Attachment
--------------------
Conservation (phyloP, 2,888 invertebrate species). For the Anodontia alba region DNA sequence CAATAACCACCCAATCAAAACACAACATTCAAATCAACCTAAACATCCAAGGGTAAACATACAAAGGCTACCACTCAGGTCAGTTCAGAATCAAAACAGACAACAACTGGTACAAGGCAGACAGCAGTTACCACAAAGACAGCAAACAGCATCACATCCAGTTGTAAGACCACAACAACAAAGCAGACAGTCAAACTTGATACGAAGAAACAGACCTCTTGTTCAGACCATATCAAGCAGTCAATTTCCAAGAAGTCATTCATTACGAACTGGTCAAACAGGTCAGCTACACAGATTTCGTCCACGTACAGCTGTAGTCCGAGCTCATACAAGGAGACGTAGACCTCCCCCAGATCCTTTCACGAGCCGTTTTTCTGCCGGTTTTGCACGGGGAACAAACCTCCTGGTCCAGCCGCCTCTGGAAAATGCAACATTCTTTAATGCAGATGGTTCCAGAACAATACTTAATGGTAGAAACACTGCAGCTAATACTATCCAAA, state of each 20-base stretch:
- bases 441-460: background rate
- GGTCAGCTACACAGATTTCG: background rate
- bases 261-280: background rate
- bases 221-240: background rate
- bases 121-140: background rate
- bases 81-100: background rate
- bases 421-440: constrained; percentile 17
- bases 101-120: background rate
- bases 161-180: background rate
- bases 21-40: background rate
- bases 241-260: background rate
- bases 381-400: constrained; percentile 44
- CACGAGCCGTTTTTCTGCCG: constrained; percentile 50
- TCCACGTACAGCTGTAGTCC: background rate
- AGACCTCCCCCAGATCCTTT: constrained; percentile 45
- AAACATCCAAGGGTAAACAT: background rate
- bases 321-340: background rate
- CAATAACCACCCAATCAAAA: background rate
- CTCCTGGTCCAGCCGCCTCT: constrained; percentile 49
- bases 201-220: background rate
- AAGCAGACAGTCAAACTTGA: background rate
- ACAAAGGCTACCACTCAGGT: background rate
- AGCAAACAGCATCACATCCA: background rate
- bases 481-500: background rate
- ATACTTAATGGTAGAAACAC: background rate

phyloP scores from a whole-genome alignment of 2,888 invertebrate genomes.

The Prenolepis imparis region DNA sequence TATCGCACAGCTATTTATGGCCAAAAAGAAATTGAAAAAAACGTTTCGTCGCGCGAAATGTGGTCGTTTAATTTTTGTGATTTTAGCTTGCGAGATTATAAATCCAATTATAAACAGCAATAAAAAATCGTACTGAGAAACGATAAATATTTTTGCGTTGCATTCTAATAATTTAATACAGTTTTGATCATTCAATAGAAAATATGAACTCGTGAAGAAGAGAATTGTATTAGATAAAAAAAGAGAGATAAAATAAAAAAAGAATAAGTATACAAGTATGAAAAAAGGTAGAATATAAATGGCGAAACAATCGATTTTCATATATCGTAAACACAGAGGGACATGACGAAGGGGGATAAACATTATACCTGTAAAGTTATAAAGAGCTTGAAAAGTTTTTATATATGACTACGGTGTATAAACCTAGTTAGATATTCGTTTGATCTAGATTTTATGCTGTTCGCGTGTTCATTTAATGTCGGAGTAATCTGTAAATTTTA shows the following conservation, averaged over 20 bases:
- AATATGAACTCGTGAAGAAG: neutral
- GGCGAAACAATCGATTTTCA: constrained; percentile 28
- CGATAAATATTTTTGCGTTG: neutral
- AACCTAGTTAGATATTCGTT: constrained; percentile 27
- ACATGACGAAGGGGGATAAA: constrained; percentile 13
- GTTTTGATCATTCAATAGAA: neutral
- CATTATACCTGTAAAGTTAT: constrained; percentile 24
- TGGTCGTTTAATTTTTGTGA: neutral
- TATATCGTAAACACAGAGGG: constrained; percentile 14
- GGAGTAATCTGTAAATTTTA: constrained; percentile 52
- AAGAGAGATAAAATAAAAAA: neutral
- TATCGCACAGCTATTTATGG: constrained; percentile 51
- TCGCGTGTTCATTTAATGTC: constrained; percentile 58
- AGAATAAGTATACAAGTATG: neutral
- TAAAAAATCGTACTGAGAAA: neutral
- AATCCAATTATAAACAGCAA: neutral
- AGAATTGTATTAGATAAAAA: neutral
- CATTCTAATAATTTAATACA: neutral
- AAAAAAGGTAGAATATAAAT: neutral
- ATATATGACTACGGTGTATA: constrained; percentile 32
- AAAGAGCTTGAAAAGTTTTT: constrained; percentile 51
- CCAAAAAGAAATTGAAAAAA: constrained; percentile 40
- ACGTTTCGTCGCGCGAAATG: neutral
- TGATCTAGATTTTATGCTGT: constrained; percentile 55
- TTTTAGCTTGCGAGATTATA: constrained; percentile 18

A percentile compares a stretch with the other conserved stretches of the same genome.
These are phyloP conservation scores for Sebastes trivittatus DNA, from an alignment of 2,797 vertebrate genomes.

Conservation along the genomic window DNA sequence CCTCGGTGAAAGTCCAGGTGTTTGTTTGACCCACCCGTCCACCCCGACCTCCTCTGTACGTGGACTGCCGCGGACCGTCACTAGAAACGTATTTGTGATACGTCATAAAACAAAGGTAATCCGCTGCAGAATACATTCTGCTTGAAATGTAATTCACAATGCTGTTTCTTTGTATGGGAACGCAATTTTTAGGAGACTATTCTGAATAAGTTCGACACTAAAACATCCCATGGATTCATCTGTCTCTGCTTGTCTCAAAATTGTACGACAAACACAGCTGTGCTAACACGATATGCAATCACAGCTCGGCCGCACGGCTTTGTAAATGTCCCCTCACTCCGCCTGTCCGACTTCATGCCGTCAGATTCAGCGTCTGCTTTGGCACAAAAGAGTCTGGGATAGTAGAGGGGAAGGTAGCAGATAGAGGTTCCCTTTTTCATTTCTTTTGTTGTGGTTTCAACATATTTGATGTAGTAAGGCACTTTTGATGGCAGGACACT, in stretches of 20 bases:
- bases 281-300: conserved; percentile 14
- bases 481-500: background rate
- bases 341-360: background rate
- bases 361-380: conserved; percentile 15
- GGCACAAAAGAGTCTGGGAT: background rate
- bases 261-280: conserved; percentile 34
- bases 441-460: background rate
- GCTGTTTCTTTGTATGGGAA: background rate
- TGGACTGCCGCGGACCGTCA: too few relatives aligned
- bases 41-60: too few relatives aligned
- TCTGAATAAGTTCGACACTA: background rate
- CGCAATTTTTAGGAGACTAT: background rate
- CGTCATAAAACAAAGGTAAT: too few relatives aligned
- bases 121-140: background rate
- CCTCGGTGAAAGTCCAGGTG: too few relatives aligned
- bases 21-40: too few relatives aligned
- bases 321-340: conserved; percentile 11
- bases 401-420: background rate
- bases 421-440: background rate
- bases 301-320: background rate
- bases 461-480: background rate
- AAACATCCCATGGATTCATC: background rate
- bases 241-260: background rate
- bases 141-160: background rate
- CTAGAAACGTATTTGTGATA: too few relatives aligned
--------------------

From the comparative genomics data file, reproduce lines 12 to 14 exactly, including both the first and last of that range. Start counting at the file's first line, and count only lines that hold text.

- bases 241-260: background rate
- bases 381-400: constrained; percentile 44
- CACGAGCCGTTTTTCTGCCG: constrained; percentile 50